Bruce Prichard Discusses Why He Didn8217t Want to Sign Nicole Bass to WWE, Why She Left For Bizarre 8216Apartment Wrestling8217 Fetish Gig, 038 What Apartment Wrestling Is

On the latest edition of Something to Wrestle, Bruce Prichard and host Conrad Thompson got into a bizarre discussion about the departure of Nicole Bass from WWE in 1999 and the circumstances surrounding her giving notice, as well as why Prichard never wanted to sign her in the first place. The discussion got into “apartment wrestling” which Conrad described as part of the “underbelly” of the wrestling industry and featured men paying to be overpowered by female wrestlers, while Prichard noted that it also included women being paid to wrestle each other in apartments. Conrad noted a report from Dave Meltzer at the time that Bass was claiming she could make more money doing “apartment wrestling” than she was making in WWE and that WWE wasn’t happy with her lack of improvement in the ring, as well as the reality that as long as she was around, fans would want to see her wrestle Chyna which could damage the illusion of Chyna.

Conrad also noted the rumors surrounding Nicole’s boyfriend/husband allegedly being a drug dealer who supplied drugs to wrestlers, particularly in ECW. Prichard said that he portrayed himself to be a police officer at the time Bass was involved with WWE.

Highlights of the discussion are below.

Prichard on why he didn’t want to ever sign Nicole Bass: “I’ll go on record as saying I was unhappy having to sign Nicole Bass. I didn’t want to sign Nicole Bass. I didn’t for reasons of the comparison to Chyna but also from the standpoint of, the different things that, and rumor and innuendo, but at the same time, was enough of it that there was some smoke to that fire.”

Prichard on why WWE gave in to her demands and signed her: “My initial contact with her was met with, ‘Well, I’m doing all of these other things and I’ve got to make X amount of money’ and so on and so forth, which was just so out of the ballpark, that I thought, ‘OK, we’re done.’ And I said, ‘Here’s the offer and that’s it.’ Then I got the word back, ‘Just get her to TV, do whatever you have to do to get her to TV.’ I didn’t pay anywhere near what she wanted, but it was still in my opinion a lot more than we ever should have ever paid her to get her there because Russo just had to have her to be Sable’s bodyguard or whatever it was that she was coming in to do.”

Prichard on bringing up “apartment wrestling” to Bass: “And I didn’t feel that Nicole was completely honest in what she was telling us she had done, because I did ask about the, ‘OK, is the things that your doing, wrestling men, is this pornographic, is this something that is out there that’s gonna come back to hit us in the teeth?’ And she assured us, no, that it wasn’t.’ and I said, ‘I need to know what it is, so that we, look, I don’t care what you’ve done, I really don’t, but I need to know everything.’ And she wasn’t forthcoming with everything and we kept having to find things out.”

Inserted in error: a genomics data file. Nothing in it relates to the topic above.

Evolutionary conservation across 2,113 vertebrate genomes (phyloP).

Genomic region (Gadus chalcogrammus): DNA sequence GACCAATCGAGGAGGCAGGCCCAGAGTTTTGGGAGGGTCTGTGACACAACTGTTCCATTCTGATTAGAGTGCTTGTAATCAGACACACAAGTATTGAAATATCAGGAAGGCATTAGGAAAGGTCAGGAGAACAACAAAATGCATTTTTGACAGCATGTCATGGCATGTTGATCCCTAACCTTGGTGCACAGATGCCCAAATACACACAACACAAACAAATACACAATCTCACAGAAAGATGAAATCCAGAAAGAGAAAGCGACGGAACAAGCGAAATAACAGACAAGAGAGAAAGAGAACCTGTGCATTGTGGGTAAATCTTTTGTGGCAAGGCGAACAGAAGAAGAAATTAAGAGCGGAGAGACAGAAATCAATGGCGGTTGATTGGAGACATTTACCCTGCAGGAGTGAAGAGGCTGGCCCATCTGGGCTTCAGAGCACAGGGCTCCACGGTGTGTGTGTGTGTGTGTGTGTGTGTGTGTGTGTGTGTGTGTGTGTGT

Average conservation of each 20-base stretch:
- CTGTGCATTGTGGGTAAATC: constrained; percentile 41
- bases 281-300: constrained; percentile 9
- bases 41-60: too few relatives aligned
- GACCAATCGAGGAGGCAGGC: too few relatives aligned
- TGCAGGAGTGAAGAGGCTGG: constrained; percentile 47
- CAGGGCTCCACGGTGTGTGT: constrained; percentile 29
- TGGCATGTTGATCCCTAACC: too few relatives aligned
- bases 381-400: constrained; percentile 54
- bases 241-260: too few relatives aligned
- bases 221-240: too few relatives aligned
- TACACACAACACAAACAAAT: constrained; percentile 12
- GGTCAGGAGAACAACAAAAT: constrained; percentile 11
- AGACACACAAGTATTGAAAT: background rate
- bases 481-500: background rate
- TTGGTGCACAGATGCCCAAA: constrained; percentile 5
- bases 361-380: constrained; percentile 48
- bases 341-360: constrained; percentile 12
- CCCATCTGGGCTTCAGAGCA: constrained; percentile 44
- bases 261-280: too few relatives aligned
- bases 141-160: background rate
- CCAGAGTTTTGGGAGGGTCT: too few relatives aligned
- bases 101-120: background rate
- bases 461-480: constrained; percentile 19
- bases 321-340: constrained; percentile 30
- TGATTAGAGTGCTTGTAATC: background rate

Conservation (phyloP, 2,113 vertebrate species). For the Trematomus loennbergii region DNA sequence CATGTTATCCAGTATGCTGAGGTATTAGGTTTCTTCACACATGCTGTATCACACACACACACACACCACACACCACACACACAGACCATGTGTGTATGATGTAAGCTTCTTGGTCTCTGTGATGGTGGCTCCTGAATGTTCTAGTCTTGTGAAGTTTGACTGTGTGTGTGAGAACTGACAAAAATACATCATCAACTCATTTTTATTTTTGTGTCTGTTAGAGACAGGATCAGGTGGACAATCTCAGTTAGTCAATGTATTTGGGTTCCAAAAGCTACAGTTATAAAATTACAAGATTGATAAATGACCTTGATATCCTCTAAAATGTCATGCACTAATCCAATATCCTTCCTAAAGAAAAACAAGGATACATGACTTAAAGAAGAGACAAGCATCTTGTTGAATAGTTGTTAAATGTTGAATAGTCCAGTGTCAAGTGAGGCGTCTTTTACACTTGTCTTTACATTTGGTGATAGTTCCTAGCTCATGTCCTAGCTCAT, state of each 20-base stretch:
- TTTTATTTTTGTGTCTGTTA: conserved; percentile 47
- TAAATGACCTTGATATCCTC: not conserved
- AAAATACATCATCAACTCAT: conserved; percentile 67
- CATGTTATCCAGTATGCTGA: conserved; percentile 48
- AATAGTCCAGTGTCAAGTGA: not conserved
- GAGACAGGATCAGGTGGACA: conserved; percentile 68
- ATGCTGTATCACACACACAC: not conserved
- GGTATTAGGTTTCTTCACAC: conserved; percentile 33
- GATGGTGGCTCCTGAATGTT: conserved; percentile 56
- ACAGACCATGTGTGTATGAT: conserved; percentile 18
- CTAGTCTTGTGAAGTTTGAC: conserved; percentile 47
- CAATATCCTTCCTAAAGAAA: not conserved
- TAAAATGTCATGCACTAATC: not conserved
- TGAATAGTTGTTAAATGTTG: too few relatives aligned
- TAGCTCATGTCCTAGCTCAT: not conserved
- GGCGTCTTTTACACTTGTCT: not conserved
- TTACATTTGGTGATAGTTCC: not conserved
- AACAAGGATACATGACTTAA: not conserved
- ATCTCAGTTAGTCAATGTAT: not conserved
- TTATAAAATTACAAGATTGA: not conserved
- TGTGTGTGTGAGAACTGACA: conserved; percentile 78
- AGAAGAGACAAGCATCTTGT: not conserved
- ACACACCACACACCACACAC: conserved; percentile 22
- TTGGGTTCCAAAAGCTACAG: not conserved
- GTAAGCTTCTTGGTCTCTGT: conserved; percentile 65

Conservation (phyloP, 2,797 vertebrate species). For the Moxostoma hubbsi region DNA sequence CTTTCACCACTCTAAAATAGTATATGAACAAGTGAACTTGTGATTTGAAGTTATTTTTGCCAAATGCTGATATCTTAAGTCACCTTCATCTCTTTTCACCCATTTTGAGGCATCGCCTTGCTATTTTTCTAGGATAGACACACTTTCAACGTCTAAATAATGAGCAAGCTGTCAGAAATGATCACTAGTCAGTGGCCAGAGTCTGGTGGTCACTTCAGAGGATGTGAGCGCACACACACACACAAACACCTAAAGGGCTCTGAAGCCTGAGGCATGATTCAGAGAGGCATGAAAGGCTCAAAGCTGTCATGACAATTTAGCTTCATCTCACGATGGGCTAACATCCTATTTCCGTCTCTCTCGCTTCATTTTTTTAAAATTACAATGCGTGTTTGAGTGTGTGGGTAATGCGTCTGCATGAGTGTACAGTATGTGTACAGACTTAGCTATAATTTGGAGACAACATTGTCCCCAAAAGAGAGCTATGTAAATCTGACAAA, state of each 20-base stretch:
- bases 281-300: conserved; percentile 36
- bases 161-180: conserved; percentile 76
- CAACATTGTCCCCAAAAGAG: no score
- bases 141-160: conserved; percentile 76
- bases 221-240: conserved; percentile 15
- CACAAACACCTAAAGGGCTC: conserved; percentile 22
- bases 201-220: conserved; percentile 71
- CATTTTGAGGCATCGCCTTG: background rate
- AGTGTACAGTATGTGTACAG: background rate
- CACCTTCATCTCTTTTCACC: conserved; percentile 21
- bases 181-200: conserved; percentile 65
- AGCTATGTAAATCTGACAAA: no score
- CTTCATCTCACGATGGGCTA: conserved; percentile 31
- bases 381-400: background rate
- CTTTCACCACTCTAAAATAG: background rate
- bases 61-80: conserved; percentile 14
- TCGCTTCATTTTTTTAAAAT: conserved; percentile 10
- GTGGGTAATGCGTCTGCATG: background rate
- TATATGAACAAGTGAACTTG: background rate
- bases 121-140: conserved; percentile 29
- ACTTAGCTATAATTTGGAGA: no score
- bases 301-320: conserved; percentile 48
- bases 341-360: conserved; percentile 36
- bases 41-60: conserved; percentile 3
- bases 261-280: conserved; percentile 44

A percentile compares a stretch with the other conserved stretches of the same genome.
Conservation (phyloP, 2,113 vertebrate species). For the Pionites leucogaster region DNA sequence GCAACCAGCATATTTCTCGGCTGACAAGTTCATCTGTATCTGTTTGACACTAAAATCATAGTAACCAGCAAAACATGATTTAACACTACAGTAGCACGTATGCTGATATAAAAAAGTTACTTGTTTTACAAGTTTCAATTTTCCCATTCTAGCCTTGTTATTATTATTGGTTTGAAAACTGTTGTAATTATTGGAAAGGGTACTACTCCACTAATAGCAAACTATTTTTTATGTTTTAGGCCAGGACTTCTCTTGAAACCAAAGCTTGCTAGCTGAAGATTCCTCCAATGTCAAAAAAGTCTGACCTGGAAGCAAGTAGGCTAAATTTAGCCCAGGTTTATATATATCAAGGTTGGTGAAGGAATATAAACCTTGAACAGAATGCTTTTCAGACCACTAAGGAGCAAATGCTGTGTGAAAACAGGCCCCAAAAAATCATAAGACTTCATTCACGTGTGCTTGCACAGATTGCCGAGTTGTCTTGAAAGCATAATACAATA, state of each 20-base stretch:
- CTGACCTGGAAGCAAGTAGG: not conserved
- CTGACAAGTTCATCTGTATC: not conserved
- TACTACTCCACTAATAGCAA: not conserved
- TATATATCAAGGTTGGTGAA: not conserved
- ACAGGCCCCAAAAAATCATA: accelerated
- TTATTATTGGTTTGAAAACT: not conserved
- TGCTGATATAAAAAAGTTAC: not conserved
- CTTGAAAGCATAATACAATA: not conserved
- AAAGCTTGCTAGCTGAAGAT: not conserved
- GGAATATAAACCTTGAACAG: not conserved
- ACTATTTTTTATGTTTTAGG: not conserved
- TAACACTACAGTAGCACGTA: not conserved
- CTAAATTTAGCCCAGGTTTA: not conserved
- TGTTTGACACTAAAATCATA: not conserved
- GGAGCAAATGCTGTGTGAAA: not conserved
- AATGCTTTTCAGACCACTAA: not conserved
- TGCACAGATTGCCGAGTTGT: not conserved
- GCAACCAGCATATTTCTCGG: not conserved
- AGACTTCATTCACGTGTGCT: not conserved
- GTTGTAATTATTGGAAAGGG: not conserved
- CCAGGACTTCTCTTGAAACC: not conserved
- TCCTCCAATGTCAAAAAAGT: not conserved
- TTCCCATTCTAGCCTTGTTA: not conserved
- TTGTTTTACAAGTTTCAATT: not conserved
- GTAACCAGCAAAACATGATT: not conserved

Prichard on the rumors surrounding Bass’ husband: “Then after she was here, then the rumors of her husband started coming forward, then he portrayed himself as a police officer, whether he was or he wasn’t, I still to this day don’t know. There were so many things that were crazy about the entire situation with her.”

Prichard on Bass ultimately telling him she could make more doing “apartment wrestling” than WWE was paying her: “I still don’t know what the hell she did on the side, but when she finally gave the ultimatum of she could make so much more money doing this, I said ‘Why in the hell would you even want to consider staying with us?’ If you’re making — because she would say she was making between $5,000 and $10,000 a week, by the way — and I went, ‘OK, good God, you can go do that and you don’t have to take one bump? Go do that!’ Who wouldn’t do that? If I’m going to make between $5,000 and $10,000 a week, every week, and I don’t have to take one single bump, and I’m being flown all over the world, first class, and being treated like a Queen, go do it! More power to you! Because I can’t pay you that right now.”

Prichard on how “apartment wrestling” started: “It was a business. And I don’t know that they ever got into any pornography, don’t know if there was any nudity in it, but it was very, the women wrestlers that everyone was used to, they wore one piece gear and they all looked like Moolah and Mae Young. So the idea was, to have pretty women in bikinis wrestling. That was the allure. But I don’t think there was ever any nudity or any, certainly wasn’t any pornography involved in it. But it was just scantily clad, better looking girls wrestling, in an apartment. It gave the allure of being something more than it was. Then after that, what came is the ones that will either wrestle a guy, ya know, the guy will pay to have them wrestle, and then there would be people that would pay to have them wrestle nude, and different things, and that was a whole different industry, that some people got into. And funny thing is, I just learned about that whole paying to videotape a women’s wrestling match that some guy would write out what he wanted to see, I just learned about that a few years ago. It’s crazy!”

If using any of the above quotes, please credit Something to Wrestle with an h/t to for the transcription.

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